Are recent versions of Oracle able to implement a queue with SKIP LOCKED?

My question: what is the very latest status on whether or not recent versions of Oracle actually make it possible to implement a queue in a straightforward way with SKIP LOCKED and limiting to a single row, without resorting to indirect solutions/fragile solutions?

There seems to be alot of history going back a long time showing SKIP LOCKED queueing being problematic with Oracle – I’m trying to determine if newest Oracle’s have cleared these problems up.

I have implemented queue style functionality using Postgres with SKIP LOCKED, and I now wish to do the same with Oracle. I’m happy to use any Oracle version that makes it possible. So before I head down the path of trying to implement this for Oracle, I wanted to first ask if it is impossible to do so.

I’ve been reading alot of documentation on the web to try to determine if it can be done … older information seems to indicate that Oracle is not able to truly limit results returned to only one single row, which is a big problem when using “SKIP LOCKED” in a queue because for queue processing you want only one row.

Previous information indicating row limit in Oracle depends on fragile/indirect solutions:

There appears to be a recent FETCH statement implemented in recent Oracle versions, but again it is not clear if this truly restricts access to a single row. Does FETCH make it possible to implement a queue with SKIP LOCKED in a direct and robust manner?

Please note I am aware Oracle has Advanced Queue functionality built in – I do not want to use that.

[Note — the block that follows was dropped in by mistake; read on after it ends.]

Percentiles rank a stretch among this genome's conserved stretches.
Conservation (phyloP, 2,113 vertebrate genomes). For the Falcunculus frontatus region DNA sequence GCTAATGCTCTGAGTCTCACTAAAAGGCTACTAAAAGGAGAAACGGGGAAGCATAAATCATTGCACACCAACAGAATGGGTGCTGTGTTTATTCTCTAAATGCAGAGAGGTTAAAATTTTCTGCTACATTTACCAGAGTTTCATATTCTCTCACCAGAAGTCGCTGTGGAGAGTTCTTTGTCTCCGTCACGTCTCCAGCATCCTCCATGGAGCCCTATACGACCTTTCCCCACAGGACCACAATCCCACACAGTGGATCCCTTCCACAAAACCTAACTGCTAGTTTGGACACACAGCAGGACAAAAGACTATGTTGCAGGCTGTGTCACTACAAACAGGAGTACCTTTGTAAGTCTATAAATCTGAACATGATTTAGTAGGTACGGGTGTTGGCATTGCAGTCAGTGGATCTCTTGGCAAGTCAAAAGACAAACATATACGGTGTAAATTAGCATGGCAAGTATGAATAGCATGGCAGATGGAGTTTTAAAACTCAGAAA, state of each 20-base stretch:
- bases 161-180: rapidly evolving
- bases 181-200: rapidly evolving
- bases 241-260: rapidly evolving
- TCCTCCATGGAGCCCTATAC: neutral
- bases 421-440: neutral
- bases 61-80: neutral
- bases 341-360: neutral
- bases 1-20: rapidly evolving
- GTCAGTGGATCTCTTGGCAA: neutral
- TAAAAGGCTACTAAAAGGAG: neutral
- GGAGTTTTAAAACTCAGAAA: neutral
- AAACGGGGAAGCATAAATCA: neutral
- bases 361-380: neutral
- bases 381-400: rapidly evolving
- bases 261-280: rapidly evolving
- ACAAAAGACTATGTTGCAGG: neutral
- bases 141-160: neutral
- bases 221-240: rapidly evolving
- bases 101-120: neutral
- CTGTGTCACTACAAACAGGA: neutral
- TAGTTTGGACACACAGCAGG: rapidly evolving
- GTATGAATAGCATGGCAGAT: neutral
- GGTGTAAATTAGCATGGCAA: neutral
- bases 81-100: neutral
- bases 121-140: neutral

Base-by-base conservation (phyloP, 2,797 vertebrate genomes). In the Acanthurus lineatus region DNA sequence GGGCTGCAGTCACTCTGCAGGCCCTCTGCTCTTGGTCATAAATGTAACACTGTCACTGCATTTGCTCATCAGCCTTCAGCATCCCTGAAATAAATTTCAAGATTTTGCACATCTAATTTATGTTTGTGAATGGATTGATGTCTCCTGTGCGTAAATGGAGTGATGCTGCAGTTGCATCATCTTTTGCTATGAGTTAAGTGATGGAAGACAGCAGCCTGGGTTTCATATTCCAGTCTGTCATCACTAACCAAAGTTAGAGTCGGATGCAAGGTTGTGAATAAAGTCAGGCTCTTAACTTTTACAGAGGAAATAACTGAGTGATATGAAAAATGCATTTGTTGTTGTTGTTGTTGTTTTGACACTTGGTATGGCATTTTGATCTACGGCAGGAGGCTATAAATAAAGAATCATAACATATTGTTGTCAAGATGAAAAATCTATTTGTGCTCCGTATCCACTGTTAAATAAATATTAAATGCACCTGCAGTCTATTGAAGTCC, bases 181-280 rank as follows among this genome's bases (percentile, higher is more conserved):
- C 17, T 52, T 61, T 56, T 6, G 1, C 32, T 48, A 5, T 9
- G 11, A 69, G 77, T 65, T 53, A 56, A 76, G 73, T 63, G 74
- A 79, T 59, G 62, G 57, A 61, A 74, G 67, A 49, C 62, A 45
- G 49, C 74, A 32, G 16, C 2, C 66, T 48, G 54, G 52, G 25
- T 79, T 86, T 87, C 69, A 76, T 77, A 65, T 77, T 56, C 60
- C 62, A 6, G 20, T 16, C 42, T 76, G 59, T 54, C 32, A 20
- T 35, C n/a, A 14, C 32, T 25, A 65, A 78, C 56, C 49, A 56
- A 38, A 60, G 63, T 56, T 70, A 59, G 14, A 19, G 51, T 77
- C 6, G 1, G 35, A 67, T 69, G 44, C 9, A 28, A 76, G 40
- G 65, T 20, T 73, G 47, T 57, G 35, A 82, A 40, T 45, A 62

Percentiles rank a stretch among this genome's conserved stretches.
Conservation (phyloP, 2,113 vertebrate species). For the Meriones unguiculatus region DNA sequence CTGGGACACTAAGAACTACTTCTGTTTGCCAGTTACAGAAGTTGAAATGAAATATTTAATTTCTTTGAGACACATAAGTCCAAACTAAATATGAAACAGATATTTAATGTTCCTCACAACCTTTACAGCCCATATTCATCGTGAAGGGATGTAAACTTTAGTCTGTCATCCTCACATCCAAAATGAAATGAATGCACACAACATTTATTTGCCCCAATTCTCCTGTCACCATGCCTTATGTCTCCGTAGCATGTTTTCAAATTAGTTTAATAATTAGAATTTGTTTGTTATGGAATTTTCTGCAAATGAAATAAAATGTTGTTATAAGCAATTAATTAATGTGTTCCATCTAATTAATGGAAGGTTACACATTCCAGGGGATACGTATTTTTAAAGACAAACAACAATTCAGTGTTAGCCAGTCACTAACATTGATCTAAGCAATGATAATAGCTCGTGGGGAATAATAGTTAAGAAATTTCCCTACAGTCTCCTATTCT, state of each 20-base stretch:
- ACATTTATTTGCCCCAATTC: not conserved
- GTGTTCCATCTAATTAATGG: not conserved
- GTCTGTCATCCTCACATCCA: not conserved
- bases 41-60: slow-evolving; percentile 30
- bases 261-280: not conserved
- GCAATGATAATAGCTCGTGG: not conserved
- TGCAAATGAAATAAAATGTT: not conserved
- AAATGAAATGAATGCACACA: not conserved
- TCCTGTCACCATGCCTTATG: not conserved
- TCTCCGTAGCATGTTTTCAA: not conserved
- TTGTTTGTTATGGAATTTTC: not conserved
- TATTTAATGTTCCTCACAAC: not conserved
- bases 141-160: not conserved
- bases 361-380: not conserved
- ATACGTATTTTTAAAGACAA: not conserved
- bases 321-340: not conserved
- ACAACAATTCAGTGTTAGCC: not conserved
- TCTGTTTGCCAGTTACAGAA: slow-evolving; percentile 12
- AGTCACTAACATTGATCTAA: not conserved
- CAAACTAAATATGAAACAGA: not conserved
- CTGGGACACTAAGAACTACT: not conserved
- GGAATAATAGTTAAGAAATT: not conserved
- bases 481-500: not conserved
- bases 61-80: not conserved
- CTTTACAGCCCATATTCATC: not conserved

Here’s what I wrote for Postgres – it’s pretty straightforward – note I am aware it lacks needed transaction handling:

import psycopg2
    import psycopg2.extras
    import random

    db_params = {
        'database': 'jobs',
        'user': 'jobsuser',
        'password': 'superSecret',
        'host': '',
        'port': '5432',
    conn = psycopg2.connect(**db_params)
    cur = conn.cursor(cursor_factory=psycopg2.extras.DictCursor)
    def do_some_work(job_data):
        if random.choice((True, False)):
            print('do_some_work FAILED')
            raise Exception
            print('do_some_work SUCCESS')
    def process_job():
        sql = """DELETE FROM message_queue 
    WHERE id = (
      SELECT id
      FROM message_queue
      WHERE status = 'new'
      ORDER BY created ASC 
      LIMIT 1
        queue_item = cur.fetchone()
        print('message_queue says to process job id: ', queue_item('target_id'))
        sql = """SELECT * FROM jobs WHERE id =%s AND status='new_waiting' AND attempts <= 3 FOR UPDATE;"""
        cur.execute(sql, (queue_item('target_id'),))
        job_data = cur.fetchone()
        if job_data:
                sql = """UPDATE jobs SET status = 'complete' WHERE id =%s;"""
                cur.execute(sql, (queue_item('target_id'),))
            except Exception as e:
                sql = """UPDATE jobs SET status = 'failed', attempts = attempts + 1 WHERE id =%s;"""
                # if we want the job to run again, insert a new item to the message queue with this job id
                cur.execute(sql, (queue_item('target_id'),))
            print('no job found, did not get job id: ', queue_item('target_id'))